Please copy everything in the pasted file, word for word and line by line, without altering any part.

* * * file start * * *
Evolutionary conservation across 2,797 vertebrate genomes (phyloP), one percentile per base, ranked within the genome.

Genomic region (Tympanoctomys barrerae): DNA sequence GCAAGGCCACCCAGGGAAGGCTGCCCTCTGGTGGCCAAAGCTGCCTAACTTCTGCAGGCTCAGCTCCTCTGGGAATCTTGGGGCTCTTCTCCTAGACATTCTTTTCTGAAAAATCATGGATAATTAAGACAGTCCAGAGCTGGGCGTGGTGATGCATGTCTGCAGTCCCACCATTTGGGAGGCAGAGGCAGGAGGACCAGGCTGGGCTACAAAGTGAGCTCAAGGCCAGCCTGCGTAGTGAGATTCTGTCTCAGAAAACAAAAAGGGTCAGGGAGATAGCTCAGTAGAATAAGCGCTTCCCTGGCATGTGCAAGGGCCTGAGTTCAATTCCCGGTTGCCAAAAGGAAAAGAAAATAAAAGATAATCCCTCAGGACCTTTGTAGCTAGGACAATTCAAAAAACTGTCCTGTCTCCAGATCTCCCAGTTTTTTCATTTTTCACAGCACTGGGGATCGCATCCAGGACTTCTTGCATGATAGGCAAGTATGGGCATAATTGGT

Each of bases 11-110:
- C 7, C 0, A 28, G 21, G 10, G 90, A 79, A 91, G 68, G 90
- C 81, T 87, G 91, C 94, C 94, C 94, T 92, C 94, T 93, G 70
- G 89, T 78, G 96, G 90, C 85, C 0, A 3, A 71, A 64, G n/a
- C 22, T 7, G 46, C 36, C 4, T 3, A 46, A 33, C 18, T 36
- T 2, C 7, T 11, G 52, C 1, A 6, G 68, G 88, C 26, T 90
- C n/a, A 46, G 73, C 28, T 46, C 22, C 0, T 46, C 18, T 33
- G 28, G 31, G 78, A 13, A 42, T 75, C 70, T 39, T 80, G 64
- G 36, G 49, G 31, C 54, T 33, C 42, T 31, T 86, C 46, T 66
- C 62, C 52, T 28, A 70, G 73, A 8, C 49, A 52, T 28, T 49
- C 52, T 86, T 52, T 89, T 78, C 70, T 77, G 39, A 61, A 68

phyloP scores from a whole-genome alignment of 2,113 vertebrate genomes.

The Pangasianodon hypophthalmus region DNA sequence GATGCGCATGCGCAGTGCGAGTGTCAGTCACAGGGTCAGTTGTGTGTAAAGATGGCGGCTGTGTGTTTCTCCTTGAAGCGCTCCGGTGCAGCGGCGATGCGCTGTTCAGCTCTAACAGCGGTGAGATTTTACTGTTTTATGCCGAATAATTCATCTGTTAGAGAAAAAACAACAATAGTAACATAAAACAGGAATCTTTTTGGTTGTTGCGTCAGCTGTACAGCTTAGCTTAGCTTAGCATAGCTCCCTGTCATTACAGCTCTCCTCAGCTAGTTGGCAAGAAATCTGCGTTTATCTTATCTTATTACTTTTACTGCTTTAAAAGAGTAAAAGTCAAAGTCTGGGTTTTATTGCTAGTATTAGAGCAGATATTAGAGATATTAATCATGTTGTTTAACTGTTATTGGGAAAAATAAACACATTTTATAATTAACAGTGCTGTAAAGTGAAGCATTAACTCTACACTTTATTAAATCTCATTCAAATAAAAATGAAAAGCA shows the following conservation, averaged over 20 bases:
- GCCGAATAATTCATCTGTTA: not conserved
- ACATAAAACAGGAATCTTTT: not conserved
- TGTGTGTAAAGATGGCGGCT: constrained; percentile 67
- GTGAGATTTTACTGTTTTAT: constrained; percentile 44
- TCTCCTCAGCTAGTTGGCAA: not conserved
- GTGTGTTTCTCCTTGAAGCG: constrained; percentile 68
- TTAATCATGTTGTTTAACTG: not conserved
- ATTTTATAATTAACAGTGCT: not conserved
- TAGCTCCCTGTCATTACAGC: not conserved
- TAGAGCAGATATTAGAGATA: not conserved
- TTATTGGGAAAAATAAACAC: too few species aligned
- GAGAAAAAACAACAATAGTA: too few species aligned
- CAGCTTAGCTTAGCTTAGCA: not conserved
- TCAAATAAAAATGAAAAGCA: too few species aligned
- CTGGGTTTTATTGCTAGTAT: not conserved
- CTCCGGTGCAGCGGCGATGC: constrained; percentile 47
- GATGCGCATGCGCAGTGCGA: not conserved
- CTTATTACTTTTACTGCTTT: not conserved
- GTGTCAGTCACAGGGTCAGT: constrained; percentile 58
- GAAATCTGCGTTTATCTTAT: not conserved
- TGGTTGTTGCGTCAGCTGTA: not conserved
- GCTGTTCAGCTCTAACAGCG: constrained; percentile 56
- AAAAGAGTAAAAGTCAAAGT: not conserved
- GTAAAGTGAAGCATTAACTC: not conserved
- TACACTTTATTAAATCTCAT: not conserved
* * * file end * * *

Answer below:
Evolutionary conservation across 2,797 vertebrate genomes (phyloP), one percentile per base, ranked within the genome.

Genomic region (Tympanoctomys barrerae): DNA sequence GCAAGGCCACCCAGGGAAGGCTGCCCTCTGGTGGCCAAAGCTGCCTAACTTCTGCAGGCTCAGCTCCTCTGGGAATCTTGGGGCTCTTCTCCTAGACATTCTTTTCTGAAAAATCATGGATAATTAAGACAGTCCAGAGCTGGGCGTGGTGATGCATGTCTGCAGTCCCACCATTTGGGAGGCAGAGGCAGGAGGACCAGGCTGGGCTACAAAGTGAGCTCAAGGCCAGCCTGCGTAGTGAGATTCTGTCTCAGAAAACAAAAAGGGTCAGGGAGATAGCTCAGTAGAATAAGCGCTTCCCTGGCATGTGCAAGGGCCTGAGTTCAATTCCCGGTTGCCAAAAGGAAAAGAAAATAAAAGATAATCCCTCAGGACCTTTGTAGCTAGGACAATTCAAAAAACTGTCCTGTCTCCAGATCTCCCAGTTTTTTCATTTTTCACAGCACTGGGGATCGCATCCAGGACTTCTTGCATGATAGGCAAGTATGGGCATAATTGGT

Each of bases 11-110:
- C 7, C 0, A 28, G 21, G 10, G 90, A 79, A 91, G 68, G 90
- C 81, T 87, G 91, C 94, C 94, C 94, T 92, C 94, T 93, G 70
- G 89, T 78, G 96, G 90, C 85, C 0, A 3, A 71, A 64, G n/a
- C 22, T 7, G 46, C 36, C 4, T 3, A 46, A 33, C 18, T 36
- T 2, C 7, T 11, G 52, C 1, A 6, G 68, G 88, C 26, T 90
- C n/a, A 46, G 73, C 28, T 46, C 22, C 0, T 46, C 18, T 33
- G 28, G 31, G 78, A 13, A 42, T 75, C 70, T 39, T 80, G 64
- G 36, G 49, G 31, C 54, T 33, C 42, T 31, T 86, C 46, T 66
- C 62, C 52, T 28, A 70, G 73, A 8, C 49, A 52, T 28, T 49
- C 52, T 86, T 52, T 89, T 78, C 70, T 77, G 39, A 61, A 68

phyloP scores from a whole-genome alignment of 2,113 vertebrate genomes.

The Pangasianodon hypophthalmus region DNA sequence GATGCGCATGCGCAGTGCGAGTGTCAGTCACAGGGTCAGTTGTGTGTAAAGATGGCGGCTGTGTGTTTCTCCTTGAAGCGCTCCGGTGCAGCGGCGATGCGCTGTTCAGCTCTAACAGCGGTGAGATTTTACTGTTTTATGCCGAATAATTCATCTGTTAGAGAAAAAACAACAATAGTAACATAAAACAGGAATCTTTTTGGTTGTTGCGTCAGCTGTACAGCTTAGCTTAGCTTAGCATAGCTCCCTGTCATTACAGCTCTCCTCAGCTAGTTGGCAAGAAATCTGCGTTTATCTTATCTTATTACTTTTACTGCTTTAAAAGAGTAAAAGTCAAAGTCTGGGTTTTATTGCTAGTATTAGAGCAGATATTAGAGATATTAATCATGTTGTTTAACTGTTATTGGGAAAAATAAACACATTTTATAATTAACAGTGCTGTAAAGTGAAGCATTAACTCTACACTTTATTAAATCTCATTCAAATAAAAATGAAAAGCA shows the following conservation, averaged over 20 bases:
- GCCGAATAATTCATCTGTTA: not conserved
- ACATAAAACAGGAATCTTTT: not conserved
- TGTGTGTAAAGATGGCGGCT: constrained; percentile 67
- GTGAGATTTTACTGTTTTAT: constrained; percentile 44
- TCTCCTCAGCTAGTTGGCAA: not conserved
- GTGTGTTTCTCCTTGAAGCG: constrained; percentile 68
- TTAATCATGTTGTTTAACTG: not conserved
- ATTTTATAATTAACAGTGCT: not conserved
- TAGCTCCCTGTCATTACAGC: not conserved
- TAGAGCAGATATTAGAGATA: not conserved
- TTATTGGGAAAAATAAACAC: too few species aligned
- GAGAAAAAACAACAATAGTA: too few species aligned
- CAGCTTAGCTTAGCTTAGCA: not conserved
- TCAAATAAAAATGAAAAGCA: too few species aligned
- CTGGGTTTTATTGCTAGTAT: not conserved
- CTCCGGTGCAGCGGCGATGC: constrained; percentile 47
- GATGCGCATGCGCAGTGCGA: not conserved
- CTTATTACTTTTACTGCTTT: not conserved
- GTGTCAGTCACAGGGTCAGT: constrained; percentile 58
- GAAATCTGCGTTTATCTTAT: not conserved
- TGGTTGTTGCGTCAGCTGTA: not conserved
- GCTGTTCAGCTCTAACAGCG: constrained; percentile 56
- AAAAGAGTAAAAGTCAAAGT: not conserved
- GTAAAGTGAAGCATTAACTC: not conserved
- TACACTTTATTAAATCTCAT: not conserved